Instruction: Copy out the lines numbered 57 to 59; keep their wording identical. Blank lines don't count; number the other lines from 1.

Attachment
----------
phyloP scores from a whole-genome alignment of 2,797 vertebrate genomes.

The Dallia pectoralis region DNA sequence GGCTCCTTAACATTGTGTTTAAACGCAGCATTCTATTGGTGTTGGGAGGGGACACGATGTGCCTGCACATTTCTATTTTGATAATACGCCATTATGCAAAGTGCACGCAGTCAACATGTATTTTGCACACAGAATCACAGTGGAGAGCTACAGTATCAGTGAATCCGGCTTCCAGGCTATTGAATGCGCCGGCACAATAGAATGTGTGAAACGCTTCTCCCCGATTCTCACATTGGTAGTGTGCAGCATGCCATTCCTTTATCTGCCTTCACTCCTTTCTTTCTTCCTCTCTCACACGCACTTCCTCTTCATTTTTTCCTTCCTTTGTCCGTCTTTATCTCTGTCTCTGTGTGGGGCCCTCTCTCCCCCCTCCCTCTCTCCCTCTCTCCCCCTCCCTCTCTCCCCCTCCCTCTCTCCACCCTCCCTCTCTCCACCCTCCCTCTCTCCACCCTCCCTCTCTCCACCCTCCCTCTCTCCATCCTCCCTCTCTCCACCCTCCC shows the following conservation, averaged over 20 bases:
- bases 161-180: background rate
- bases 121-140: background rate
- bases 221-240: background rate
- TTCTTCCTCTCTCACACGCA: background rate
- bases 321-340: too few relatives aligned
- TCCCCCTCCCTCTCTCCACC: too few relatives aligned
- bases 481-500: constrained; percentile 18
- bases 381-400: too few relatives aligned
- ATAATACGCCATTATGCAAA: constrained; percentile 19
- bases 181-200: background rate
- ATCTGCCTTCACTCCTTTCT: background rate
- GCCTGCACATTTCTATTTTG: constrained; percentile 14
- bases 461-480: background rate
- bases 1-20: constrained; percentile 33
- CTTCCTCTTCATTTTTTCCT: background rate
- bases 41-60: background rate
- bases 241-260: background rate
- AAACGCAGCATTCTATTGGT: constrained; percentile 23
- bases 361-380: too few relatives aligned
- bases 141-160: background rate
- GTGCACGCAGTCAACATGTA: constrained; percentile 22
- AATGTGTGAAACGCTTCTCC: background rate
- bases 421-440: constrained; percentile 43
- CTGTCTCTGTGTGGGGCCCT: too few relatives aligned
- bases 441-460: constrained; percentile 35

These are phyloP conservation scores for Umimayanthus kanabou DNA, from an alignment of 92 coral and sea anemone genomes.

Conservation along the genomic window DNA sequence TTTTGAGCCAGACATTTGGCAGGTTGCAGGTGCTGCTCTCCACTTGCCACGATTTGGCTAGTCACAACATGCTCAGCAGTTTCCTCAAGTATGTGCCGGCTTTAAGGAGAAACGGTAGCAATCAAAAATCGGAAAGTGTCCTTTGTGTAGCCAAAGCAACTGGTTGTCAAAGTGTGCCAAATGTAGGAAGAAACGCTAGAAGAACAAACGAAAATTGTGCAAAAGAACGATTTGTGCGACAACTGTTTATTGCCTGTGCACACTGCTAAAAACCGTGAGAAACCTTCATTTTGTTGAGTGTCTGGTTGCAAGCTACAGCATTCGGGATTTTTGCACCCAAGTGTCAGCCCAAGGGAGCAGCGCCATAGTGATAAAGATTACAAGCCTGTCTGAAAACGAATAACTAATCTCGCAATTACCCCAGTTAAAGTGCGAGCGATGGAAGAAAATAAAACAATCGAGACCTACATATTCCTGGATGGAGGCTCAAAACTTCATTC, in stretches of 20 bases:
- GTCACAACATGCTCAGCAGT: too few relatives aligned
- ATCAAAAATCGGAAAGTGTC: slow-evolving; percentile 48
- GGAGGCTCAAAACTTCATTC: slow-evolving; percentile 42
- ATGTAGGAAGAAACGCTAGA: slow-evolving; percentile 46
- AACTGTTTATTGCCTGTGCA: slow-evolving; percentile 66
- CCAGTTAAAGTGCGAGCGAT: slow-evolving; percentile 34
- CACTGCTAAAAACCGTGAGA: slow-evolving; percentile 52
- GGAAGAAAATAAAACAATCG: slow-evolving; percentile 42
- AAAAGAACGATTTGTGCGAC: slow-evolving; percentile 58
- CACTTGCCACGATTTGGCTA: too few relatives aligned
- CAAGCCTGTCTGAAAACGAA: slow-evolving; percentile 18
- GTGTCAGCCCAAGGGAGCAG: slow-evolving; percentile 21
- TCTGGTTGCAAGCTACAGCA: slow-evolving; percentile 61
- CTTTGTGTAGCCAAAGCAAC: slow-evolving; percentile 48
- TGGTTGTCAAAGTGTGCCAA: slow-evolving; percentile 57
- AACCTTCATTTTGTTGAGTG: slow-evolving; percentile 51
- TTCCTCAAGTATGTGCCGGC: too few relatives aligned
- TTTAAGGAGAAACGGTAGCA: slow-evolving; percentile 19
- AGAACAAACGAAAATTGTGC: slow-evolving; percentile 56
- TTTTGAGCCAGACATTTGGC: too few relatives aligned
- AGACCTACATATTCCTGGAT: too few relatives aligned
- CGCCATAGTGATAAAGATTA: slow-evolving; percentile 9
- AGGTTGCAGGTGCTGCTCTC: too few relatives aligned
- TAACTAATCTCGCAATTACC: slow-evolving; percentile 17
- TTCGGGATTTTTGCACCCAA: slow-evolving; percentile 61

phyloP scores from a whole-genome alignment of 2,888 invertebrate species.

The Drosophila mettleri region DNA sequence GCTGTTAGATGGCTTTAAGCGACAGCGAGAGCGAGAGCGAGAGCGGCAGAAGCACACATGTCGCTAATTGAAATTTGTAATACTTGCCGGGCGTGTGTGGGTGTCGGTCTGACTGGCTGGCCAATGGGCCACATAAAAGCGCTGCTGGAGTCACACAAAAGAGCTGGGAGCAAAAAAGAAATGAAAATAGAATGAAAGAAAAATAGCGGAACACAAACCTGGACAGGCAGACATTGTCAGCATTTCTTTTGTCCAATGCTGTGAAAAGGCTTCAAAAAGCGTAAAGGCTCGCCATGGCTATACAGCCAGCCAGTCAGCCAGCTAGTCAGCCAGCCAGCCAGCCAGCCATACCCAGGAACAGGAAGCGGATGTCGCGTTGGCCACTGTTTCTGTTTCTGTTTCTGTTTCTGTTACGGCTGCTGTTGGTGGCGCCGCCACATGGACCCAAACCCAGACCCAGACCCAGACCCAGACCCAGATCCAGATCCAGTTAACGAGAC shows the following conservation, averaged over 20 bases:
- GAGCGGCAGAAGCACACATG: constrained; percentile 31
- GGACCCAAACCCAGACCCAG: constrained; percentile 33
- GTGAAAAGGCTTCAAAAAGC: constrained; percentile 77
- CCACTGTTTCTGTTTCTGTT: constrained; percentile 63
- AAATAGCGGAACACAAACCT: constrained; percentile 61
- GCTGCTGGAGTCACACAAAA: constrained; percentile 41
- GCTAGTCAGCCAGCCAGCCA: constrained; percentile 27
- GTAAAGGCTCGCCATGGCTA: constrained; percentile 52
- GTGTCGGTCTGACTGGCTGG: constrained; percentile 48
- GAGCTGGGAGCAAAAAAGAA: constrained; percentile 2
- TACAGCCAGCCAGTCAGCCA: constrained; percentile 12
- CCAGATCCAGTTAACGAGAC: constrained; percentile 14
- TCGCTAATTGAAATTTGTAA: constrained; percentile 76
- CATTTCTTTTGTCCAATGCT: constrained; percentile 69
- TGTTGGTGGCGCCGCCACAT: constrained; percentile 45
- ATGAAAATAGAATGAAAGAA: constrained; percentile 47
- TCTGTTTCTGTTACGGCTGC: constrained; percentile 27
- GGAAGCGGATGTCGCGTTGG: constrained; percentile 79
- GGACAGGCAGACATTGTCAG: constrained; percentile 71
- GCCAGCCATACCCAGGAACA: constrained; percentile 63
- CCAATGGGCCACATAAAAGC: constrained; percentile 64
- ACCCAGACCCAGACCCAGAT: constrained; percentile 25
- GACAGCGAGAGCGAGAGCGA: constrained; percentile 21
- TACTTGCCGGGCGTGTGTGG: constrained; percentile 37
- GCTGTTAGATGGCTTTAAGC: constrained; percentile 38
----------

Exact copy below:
- GAGCGGCAGAAGCACACATG: constrained; percentile 31
- GGACCCAAACCCAGACCCAG: constrained; percentile 33
- GTGAAAAGGCTTCAAAAAGC: constrained; percentile 77